August 2012
Volume 12, Issue 9
Vision Sciences Society Annual Meeting Abstract  |   August 2012
Awareness of Attentional System and Spatial Judgments
Author Affiliations
  • Jean-Paul Noel
    Gustavus Adolphus College
  • Anthony Mefford
    Gustavus Adolphus College
  • Lauren Hecht
    Gustavus Adolphus College
Journal of Vision August 2012, Vol.12, 667. doi:10.1167/12.9.667
  • Views
  • Share
  • Tools
    • Alerts
      This feature is available to authenticated users only.
      Sign In or Create an Account ×
    • Get Citation

      Jean-Paul Noel, Anthony Mefford, Lauren Hecht; Awareness of Attentional System and Spatial Judgments. Journal of Vision 2012;12(9):667. doi: 10.1167/12.9.667.

      Download citation file:

      © ARVO (1962-2015); The Authors (2016-present)

  • Supplements

Spatial judgments and estimates play a fundamental role in the construction of the visual world. This perception is deeply influenced by the loci of an individual's attentional system and the reference point undertaken when making these estimates. In this study it was hypothesized that exocentric, but not egocentric, spatial estimates would be enhanced by meta-awareness. Furthermore, it was predicted that this effect could be replicated through the process of perceiving oneself from a third person’s point of view. In Experiment 1, participants completed the Sustained Attention to Response Task while periodically making depth or segment length estimations. Results confirmed the hypotheses; performance increased for participants in a state of meta-awareness with respect to segment length estimates, but did not for depth estimates. In Experiment 2, a third set of participants estimated distances both egocentrically (i.e., relative to their body) and exocentrically (i.e., relative to an external point), either under natural viewing conditions (i.e., egocentric perspective) or when watching themselves in a virtual reality environment (i.e., exocentric perspective). Results indicated that from an exocentric perspective participants underestimated both egocentric and exocentric distances; however, from an egocentric perspective participants underestimated exocentric distances and overestimated egocentric ones. From these results it can be concluded that although participants do perceive exocentric distance more accurately when conceptually distant from their own attentional system, the processing mechanism underlying this effect is not a purely visual mechanism as the effects were not replicated when participants viewed themselves from a third person's point of view.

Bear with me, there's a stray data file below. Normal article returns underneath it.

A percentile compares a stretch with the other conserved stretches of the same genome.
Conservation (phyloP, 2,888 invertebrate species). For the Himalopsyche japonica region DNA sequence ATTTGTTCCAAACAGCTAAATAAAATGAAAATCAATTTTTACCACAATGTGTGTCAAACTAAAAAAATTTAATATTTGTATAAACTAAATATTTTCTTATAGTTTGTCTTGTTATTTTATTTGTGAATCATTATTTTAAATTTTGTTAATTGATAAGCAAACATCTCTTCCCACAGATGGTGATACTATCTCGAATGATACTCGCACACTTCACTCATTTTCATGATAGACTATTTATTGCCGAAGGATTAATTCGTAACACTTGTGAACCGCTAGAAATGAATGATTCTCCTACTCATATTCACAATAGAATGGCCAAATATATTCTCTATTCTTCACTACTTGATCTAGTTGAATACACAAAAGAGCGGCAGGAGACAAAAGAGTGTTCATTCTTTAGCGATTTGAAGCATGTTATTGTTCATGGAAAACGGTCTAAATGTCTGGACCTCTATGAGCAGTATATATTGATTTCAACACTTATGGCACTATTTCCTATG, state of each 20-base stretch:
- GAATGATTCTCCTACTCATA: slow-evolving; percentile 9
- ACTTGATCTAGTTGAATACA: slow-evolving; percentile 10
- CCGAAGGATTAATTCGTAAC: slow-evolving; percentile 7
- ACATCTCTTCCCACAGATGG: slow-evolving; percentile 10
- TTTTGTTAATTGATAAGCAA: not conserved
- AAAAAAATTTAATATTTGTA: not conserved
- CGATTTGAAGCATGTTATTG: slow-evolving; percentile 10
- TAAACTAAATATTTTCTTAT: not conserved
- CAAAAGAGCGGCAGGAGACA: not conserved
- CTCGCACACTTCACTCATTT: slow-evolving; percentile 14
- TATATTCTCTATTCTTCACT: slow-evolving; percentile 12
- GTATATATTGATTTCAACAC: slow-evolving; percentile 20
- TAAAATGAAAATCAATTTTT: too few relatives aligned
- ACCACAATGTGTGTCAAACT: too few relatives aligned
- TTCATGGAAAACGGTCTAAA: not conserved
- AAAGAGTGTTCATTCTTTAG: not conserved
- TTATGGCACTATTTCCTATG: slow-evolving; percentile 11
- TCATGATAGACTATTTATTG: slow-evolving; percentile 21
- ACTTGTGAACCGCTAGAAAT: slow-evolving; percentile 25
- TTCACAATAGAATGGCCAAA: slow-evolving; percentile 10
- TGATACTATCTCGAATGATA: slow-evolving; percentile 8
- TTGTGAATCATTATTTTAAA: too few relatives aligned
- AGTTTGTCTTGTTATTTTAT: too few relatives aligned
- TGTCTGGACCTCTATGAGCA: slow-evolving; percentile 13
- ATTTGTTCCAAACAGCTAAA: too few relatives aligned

Meeting abstract presented at VSS 2012


This PDF is available to Subscribers Only

Sign in or purchase a subscription to access this content. ×

You must be signed into an individual account to use this feature.